A while after the transgenerational effects paper I saw this one in PNAS: Rare event of histone demethylation can initiate singular gene expression of olfactory receptors (Tan, Song & Xie 2013). I had no idea olfactory receptor expression was that fascinating! (As is often the case when you scratch the surface of another problem in biology, there turns out to be interesting stuff there …) Mice have lots and lots of odorant receptor genes, but each olfactory neuron only expresses one of them. Apparently the expression is regulated by histone 3 lycine 9 methylation. The genes start out methylated and suppressed, but once one of them is expressed it will keep all other down by downregulating a histone demethylase. This is a modeling paper that shows that if random demethylation happens slowly enough and the feedback to shut down further demethylation is fast enough, these steps are sufficient to explain the specificity of expression. There are some connections between histone methylation and DNA methylation: it seems that DNA methylation binds proteins that bring histone methylases to the gene (review Cedar & Bergman 2009). Dias & Ressler saw hypomethylation near the olfactory receptor gene in question, Olfr151. Maybe that difference, if it survives through to the developing brain of the offspring, can make demethylation of the locus more likely and give Olfr151 a head start in the race to become the first expressed receptor gene.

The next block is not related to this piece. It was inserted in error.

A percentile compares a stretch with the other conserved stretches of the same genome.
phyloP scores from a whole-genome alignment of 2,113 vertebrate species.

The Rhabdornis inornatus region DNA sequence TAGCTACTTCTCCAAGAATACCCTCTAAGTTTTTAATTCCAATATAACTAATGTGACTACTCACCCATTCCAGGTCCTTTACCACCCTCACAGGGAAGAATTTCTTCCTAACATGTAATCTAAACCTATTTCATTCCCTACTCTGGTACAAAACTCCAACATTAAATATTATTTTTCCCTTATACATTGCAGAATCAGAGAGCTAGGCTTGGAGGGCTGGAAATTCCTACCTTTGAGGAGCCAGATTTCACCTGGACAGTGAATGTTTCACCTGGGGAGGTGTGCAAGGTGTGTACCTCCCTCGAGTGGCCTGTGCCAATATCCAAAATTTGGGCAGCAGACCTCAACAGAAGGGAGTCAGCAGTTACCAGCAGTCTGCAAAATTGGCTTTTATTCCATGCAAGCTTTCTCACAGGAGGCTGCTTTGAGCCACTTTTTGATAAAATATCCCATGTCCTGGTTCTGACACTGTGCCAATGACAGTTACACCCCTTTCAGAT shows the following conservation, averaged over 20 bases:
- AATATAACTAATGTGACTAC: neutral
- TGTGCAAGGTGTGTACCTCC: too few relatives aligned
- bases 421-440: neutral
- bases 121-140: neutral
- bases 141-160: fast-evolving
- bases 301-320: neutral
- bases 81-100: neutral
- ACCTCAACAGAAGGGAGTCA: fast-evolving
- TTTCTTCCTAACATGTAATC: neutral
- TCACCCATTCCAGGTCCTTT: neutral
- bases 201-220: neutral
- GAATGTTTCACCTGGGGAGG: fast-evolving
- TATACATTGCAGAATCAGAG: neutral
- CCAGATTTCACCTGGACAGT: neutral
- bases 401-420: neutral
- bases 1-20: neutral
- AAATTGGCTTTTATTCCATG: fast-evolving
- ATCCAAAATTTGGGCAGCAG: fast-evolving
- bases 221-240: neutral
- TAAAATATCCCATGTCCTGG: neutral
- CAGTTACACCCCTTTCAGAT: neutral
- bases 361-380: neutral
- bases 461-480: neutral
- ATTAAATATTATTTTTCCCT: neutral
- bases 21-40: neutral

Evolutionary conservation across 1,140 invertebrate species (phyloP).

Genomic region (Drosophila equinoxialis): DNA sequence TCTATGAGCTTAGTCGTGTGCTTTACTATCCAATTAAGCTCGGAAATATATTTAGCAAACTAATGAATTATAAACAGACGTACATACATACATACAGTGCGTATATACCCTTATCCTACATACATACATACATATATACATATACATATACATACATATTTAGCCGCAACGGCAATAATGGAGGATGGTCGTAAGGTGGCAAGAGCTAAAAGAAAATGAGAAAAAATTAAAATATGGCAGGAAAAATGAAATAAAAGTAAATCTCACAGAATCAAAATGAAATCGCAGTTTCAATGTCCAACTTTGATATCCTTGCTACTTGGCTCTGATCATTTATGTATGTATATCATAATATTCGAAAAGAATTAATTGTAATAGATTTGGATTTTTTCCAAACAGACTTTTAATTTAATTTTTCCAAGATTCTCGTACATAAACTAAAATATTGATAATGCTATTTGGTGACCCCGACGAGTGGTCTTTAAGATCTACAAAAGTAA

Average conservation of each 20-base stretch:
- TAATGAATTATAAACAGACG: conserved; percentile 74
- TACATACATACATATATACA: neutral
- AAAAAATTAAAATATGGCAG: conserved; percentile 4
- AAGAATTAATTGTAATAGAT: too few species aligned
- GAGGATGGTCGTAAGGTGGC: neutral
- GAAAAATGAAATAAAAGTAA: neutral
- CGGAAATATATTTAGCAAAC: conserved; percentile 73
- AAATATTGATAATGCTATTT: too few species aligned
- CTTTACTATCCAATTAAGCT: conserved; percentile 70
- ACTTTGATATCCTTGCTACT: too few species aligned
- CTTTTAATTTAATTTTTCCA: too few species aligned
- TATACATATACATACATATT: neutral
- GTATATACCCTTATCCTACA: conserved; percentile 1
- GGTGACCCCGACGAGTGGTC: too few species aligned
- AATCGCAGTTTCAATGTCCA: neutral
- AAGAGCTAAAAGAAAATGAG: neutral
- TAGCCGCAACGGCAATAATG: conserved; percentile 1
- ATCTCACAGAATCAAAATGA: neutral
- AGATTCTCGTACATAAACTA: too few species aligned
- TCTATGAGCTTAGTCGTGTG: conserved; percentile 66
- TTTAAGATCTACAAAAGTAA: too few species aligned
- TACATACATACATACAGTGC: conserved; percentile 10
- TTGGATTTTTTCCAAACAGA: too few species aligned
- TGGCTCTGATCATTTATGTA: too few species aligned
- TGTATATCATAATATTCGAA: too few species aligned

Brian G Dias & Kerry J Ressler (2013) Parental olfactory experience influences behavior and neural structure in subsequent generations Nature neuroscience doi:10.1038/nn.3594
Longzhi Tan, Chenghang Zong, X. Sunney Xie (2013) Rare event of histone demethylation can initiate singular gene expression of olfactory receptors. PNAS 10.1073/pnas.1321511111
Howard Cedar, Yehudit Bergman (2009) Linking DNA methylation and histone modification: patterns and paradigms. Nature reviews genetics doi:10.1038/nrg2540